11/08/2012 11:42 pm ET Updated Jan 08, 2013

Orwell's Advice on How to Write in Revolutionary Times

"You can't be neutral on a moving train." Howard Zinn said it, and George Orwell would have agreed.

In 1946, Orwell wrote in the essay, "Why I Write": "In a peaceful age I might have written ornate or merely descriptive books, and might have remained almost unaware of my political loyalties. As it is I have been forced into becoming a sort of pamphleteer." Pamphleteers, of course, cried out for a cause. Thomas Paine's pamphleteering -- citing enlightenment ideals to justify independence from the British -- helped launch the American Revolution.

America is at a crossroads. We are experiencing tensions, familiar to historians, between the haves and have-nots, and their respective allies. I would not say we are in a "class war," given that billionaires Buffett and Soros argue they should be paying more in taxes to help the poor. As I've written before, for Big Think, America is in a war of values. We are a country politically divided between those who believe in the ideals of the enlightenment that inspired our Founding Fathers, and those who preach greed as a value. Luckily, the evolving manifestations of the dreams of our Founding Fathers are still very much alive.

But we have a president stuck in the swamp of Washington who, among many other grave mistakes, failed us when it came to much needed leadership to aggressively confront climate change. We live in extreme times and no single person, no single government is going to save us. We're the leaders we've been waiting for.

In his essay, Orwell described the age in which he lived as "tumultuous, revolutionary" -- just like ours. Ever since he was little, Orwell dreamed of becoming a writer, but he didn't find success until he aligned his dream with the moral leadership the world back then needed. He wrote, "And looking back through my work, I see that it is invariably where I lacked a political purpose that I wrote lifeless books and was betrayed into purple passages, sentences without meaning, decorative adjectives and humbug generally."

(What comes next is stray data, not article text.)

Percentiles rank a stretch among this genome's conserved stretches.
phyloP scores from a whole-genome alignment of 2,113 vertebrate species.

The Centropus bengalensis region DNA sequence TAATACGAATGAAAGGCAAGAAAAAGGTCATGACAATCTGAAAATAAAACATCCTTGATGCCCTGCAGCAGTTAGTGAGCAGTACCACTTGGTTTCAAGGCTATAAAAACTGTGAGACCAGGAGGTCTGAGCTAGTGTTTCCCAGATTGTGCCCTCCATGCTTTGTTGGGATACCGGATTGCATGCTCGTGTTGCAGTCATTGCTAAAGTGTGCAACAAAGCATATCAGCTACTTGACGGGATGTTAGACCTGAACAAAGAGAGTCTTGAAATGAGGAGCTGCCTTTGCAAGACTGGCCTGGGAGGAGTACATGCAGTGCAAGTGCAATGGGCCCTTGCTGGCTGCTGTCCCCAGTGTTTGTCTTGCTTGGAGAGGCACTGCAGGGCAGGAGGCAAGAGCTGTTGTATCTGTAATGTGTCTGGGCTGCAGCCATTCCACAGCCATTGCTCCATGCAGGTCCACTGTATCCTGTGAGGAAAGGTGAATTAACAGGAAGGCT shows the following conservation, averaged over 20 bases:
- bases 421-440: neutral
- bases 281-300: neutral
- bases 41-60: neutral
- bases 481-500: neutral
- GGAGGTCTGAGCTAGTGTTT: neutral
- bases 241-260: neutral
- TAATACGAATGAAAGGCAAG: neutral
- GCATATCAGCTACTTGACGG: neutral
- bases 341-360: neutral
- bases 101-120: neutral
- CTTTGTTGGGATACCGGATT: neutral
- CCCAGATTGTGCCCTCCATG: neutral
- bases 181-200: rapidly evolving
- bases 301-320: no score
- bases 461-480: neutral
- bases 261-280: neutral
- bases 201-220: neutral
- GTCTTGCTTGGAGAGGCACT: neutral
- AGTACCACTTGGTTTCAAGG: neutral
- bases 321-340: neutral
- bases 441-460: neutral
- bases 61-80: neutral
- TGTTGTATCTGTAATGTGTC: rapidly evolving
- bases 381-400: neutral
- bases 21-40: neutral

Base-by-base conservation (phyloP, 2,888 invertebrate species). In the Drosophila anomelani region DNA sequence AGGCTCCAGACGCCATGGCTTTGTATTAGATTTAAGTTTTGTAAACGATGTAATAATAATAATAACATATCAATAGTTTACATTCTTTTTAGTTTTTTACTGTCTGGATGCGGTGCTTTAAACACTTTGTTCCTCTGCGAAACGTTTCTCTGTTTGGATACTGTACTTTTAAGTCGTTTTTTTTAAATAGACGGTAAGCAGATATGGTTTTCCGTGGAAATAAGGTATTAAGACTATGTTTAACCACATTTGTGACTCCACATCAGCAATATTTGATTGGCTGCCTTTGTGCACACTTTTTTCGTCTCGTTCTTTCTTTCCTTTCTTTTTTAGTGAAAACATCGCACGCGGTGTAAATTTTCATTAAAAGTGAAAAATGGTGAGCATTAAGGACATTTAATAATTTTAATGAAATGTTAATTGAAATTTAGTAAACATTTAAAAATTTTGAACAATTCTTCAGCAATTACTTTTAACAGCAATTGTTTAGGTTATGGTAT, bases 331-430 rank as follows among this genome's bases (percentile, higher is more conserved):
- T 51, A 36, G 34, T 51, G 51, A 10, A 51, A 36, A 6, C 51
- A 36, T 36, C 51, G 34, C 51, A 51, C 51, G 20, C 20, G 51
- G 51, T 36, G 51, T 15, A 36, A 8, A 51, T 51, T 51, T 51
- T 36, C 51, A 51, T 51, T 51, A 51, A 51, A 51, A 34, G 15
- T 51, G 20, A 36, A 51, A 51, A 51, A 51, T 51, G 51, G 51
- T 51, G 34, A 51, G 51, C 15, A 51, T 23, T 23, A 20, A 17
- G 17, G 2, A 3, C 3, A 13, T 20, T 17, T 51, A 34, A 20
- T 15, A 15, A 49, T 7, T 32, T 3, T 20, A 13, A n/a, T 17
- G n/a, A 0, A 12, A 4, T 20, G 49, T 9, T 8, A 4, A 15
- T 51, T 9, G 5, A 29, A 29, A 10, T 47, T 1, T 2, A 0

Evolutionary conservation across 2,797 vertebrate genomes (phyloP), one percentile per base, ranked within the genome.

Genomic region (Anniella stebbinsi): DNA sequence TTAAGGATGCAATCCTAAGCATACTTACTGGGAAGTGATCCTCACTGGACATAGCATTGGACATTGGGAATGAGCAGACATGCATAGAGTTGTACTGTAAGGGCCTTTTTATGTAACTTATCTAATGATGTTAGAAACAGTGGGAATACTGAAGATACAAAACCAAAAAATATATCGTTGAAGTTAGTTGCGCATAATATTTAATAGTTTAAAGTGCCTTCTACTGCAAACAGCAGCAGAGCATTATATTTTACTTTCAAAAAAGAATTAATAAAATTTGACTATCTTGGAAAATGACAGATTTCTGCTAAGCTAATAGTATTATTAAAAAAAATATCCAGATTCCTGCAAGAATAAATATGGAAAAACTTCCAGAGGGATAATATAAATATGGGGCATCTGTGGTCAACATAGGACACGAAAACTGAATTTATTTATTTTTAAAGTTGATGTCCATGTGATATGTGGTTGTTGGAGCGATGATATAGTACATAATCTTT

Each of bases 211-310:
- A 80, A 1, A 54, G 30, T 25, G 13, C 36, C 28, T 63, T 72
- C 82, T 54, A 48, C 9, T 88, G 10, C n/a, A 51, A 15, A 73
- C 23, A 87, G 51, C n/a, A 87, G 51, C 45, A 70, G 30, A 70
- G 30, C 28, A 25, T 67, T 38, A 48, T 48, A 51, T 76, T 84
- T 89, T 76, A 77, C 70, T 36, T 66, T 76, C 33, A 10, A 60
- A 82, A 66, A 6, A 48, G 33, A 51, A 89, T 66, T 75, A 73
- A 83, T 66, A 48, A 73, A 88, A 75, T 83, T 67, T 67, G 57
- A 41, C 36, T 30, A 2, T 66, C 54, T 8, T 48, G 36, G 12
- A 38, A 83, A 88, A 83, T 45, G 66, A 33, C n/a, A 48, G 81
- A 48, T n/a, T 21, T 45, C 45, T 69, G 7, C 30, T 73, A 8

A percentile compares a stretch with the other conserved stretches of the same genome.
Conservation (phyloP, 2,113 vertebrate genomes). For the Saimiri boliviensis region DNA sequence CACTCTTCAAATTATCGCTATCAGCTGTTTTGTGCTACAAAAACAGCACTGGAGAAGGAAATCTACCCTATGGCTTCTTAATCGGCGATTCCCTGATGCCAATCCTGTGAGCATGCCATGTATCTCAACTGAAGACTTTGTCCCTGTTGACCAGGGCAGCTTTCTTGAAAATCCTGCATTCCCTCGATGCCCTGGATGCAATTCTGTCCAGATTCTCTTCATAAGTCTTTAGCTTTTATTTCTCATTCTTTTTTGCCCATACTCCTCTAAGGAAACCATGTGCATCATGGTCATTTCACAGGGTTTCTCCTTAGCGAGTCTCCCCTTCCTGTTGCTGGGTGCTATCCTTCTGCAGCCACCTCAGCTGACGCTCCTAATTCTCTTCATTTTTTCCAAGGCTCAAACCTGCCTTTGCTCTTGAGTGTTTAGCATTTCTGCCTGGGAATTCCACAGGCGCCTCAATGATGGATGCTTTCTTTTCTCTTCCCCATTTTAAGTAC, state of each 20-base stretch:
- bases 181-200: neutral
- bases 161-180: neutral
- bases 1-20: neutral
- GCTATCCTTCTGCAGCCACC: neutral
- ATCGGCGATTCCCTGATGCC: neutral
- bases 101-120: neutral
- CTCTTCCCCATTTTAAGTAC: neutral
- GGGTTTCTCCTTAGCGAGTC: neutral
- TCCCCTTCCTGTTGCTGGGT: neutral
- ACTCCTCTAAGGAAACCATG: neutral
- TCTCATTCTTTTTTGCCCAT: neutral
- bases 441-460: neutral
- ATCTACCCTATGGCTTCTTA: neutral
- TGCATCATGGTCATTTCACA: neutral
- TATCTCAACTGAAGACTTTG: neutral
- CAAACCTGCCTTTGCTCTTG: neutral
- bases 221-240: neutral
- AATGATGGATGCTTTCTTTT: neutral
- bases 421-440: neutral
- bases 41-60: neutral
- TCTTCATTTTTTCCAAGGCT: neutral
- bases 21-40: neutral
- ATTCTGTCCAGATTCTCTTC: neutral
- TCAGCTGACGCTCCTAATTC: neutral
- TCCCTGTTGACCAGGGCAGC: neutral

For most of his career, Orwell was considered a fringe writer, a political "pamphleteer" of the Left, and also very much critical of the liberal establishment. He most famously confronted liberals about their hero worship of Stalin.

To expose the horrors of Stalin's terrorist regime -- the state sanctioned mass murder of millions of Ukrainians in the terror famine known as Holodomor, the show trials and countless political assassinations, the hellish Gulag -- Orwell wrote Animal Farm, the book that, just before his death, would make him world famous.

"Animal Farm was the first book in which I tried, with full consciousness of what I was doing, to fuse political purpose and artistic purpose into one whole," he explained in Why I Write. "I have not written a novel for seven years, but I hope to write another fairly soon. It is bound to be a failure, every book is a failure, but I do know with some clarity what kind of book I want to write."

That book was 1984. Orwell wrote it in a passionate frenzy. Soon after, as he lay dying from tuberculosis at the young age of 46, he protested that he still had more books in him.

It's up to you to continue writing for him. There's too much at stake for you not to.

This Saturday, November 10th at 7:30 p.m., at the Ukrainian Museum in the East Village, I will be giving a talk on the inspiring true story of Orwell working by letter to publish Animal Farm in Ukrainian with a group of Soviet refugees, stranded in a displaced persons camp in Germany. This special refugee camp edition of Animal Farm is extremely rare -- most copies were seized and destroyed as anti-Stalin propaganda by U.S. and Soviet soldiers managing the refugee camps after World War II. Miraculously, my mother's family immigrated to New York with a copy. Come to the Ukrainian Museum this Saturday for the talk and wine reception to learn more about this inspiring true story.